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Respiratory Therapists

The Job

Respiratory therapists treat patients with various cardiorespiratory problems. They may provide care that affords temporary relief from chronic illnesses such as asthma or emphysema, or they may administer life-support treatment to victims of heart failure, stroke, drowning, or shock. These specialists often mean the difference between life and death in cases involving acute respiratory conditions, as may result from head injuries or drug poisoning. Adults who stop breathing for longer than three to five minutes rarely survive without serious brain damage, and an absence of respiratory activity for more than nine minutes almost always results in death. Respiratory therapists carry out their duties under a physician's direction and supervision. Therapists set up and operate special devices to treat patients who need temporary or emergency relief from breathing difficulties. The equipment may include respirators, positive-pressure breathing machines, or environmental control systems. Aerosol inhalants are administered to confine medication to the lungs. Respiratory therapists often treat patients who have undergone surgery because anesthesia depresses normal respiration, thus the patients need some support to restore their full breathing capability and to prevent respiratory illnesses.

In evaluating patients, therapists test the capacity of the lungs and analyze the oxygen and carbon dioxide concentration and potential of hydrogen (pH), a measure of the acidity or alkalinity level of the blood. To measure lung capacity, therapists have patients breathe into an instrument that measures the volume and flow of air during inhalation and exhalation. By comparing the reading with the norm for the patient's age, height, weight, and gender, respiratory therapists can determine whether lung deficiencies exist. To analyze oxygen, carbon dioxide, and pH levels, therapists draw an arterial blood sample, place it in a blood gas analyzer, and relay the results to a physician.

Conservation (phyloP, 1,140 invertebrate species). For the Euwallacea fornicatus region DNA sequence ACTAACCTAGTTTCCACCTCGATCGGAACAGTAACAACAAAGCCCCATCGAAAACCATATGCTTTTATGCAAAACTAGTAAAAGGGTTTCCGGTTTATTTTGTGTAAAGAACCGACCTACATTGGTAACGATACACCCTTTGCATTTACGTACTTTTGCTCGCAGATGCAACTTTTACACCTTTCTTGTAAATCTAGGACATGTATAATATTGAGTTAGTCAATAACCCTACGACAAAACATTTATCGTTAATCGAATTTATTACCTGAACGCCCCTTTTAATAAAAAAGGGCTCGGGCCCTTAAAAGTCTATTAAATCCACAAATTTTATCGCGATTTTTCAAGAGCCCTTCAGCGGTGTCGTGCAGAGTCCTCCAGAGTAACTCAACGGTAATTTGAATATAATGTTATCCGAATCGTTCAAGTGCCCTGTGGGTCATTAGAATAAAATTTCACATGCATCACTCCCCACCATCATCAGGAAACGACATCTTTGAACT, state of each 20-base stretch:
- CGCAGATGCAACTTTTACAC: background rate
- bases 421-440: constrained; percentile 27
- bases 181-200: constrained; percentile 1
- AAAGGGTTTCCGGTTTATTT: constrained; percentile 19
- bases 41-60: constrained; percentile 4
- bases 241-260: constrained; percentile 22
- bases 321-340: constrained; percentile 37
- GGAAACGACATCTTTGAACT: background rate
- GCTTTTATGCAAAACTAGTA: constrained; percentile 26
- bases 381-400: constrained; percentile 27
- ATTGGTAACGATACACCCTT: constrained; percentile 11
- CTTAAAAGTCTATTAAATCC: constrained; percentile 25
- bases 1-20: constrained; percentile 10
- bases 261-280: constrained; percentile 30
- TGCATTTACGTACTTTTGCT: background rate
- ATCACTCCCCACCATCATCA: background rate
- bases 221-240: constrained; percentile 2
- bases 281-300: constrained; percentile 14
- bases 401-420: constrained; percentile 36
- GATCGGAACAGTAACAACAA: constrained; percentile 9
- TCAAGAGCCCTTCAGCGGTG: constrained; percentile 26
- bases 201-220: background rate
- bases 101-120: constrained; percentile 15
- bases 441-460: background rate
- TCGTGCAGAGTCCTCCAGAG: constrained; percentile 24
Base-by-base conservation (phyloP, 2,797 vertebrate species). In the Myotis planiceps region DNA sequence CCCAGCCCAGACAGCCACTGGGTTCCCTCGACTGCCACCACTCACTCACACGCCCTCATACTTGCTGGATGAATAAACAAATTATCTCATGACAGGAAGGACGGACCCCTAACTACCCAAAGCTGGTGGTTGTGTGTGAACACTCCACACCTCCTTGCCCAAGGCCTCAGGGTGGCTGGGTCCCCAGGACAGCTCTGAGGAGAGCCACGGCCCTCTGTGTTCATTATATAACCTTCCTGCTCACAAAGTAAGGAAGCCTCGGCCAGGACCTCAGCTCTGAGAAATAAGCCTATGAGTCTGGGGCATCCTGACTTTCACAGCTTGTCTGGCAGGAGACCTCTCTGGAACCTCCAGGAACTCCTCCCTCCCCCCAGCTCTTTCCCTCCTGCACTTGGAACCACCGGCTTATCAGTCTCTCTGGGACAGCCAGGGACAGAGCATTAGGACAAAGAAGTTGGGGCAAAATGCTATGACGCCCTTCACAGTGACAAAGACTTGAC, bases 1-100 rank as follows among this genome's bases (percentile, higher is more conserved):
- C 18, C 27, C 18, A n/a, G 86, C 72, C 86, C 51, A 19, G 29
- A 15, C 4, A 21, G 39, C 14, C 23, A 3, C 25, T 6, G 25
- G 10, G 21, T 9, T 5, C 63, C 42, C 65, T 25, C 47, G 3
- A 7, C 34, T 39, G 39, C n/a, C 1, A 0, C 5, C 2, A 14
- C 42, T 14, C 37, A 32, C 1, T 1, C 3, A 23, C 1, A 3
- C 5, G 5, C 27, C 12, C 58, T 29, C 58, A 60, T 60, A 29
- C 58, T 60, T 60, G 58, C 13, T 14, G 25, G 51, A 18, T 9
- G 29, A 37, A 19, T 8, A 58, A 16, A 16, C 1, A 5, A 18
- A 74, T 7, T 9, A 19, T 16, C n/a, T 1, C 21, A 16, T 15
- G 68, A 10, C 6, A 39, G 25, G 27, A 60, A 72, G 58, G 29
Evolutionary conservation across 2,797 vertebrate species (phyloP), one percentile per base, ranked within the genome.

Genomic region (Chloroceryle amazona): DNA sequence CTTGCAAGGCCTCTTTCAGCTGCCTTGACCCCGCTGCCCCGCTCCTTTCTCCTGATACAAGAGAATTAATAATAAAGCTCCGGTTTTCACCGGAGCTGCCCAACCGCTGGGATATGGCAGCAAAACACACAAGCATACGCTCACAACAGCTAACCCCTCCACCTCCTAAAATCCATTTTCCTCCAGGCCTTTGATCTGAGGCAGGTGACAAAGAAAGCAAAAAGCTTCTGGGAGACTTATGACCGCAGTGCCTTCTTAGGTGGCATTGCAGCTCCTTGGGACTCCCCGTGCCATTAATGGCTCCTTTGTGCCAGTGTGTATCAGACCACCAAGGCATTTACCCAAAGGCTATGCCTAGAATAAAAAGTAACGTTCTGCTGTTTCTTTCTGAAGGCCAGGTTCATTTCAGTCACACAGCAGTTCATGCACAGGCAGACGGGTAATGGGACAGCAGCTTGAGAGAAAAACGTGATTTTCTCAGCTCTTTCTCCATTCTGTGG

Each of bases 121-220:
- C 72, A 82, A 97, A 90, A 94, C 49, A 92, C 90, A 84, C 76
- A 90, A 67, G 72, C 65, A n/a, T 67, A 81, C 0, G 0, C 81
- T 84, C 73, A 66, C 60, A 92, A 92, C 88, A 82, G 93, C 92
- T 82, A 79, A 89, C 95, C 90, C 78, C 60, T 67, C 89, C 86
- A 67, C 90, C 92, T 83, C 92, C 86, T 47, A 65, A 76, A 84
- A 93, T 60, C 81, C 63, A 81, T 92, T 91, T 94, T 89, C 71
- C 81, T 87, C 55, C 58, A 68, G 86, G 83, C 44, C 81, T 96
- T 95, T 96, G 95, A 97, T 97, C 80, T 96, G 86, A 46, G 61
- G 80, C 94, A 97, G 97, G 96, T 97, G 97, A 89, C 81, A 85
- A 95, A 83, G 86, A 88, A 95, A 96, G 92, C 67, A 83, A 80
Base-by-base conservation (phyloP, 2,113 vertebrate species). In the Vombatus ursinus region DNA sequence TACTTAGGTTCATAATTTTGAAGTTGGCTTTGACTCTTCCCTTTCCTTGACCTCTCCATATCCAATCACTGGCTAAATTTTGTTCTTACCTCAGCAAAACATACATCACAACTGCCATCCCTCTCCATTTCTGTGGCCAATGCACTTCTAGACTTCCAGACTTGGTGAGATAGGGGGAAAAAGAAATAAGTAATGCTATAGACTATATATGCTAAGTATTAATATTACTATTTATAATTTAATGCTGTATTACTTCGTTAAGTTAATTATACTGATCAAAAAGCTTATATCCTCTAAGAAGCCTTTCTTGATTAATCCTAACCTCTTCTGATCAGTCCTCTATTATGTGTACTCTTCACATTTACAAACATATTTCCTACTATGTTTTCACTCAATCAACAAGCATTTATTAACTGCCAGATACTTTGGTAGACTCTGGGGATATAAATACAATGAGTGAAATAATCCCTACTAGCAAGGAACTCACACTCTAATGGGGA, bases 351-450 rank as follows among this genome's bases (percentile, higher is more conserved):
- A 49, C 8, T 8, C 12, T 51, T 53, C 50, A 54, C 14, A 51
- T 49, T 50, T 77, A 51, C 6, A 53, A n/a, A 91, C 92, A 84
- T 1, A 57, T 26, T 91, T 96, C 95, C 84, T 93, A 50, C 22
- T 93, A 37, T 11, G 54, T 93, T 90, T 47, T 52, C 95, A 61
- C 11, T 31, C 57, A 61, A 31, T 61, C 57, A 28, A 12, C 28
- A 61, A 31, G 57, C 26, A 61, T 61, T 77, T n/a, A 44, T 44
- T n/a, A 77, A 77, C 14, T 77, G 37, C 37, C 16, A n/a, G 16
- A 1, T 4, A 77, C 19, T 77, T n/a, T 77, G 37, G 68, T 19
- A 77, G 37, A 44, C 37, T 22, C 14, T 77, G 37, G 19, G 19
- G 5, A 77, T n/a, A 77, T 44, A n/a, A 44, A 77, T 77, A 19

Respiratory therapists watch equipment gauges and maintain prescribed volumes of oxygen or other inhalants. Besides monitoring the equipment to be sure it is operating properly, they observe the patient's physiological response to the therapy and consult with physicians in case of any adverse reactions. They also record pertinent identification and therapy information on each patient's chart and keep records of the cost of materials and the charges to the patients.

Therapists instruct patients and their families on how to use respiratory equipment at home, and they may demonstrate respiratory therapy procedures to trainees and other health care personnel. Their responsibilities include inspecting and testing equipment. If it is faulty, they either make minor repairs themselves or order major repairs.

Respiratory therapists work closely with and supervise respiratory technicians, and assistants. They also teach new staff and bear primary responsibility for the care given in their areas. At times the respiratory therapist may need to work independently and make clinical judgments on the type of care to be given to a patient.

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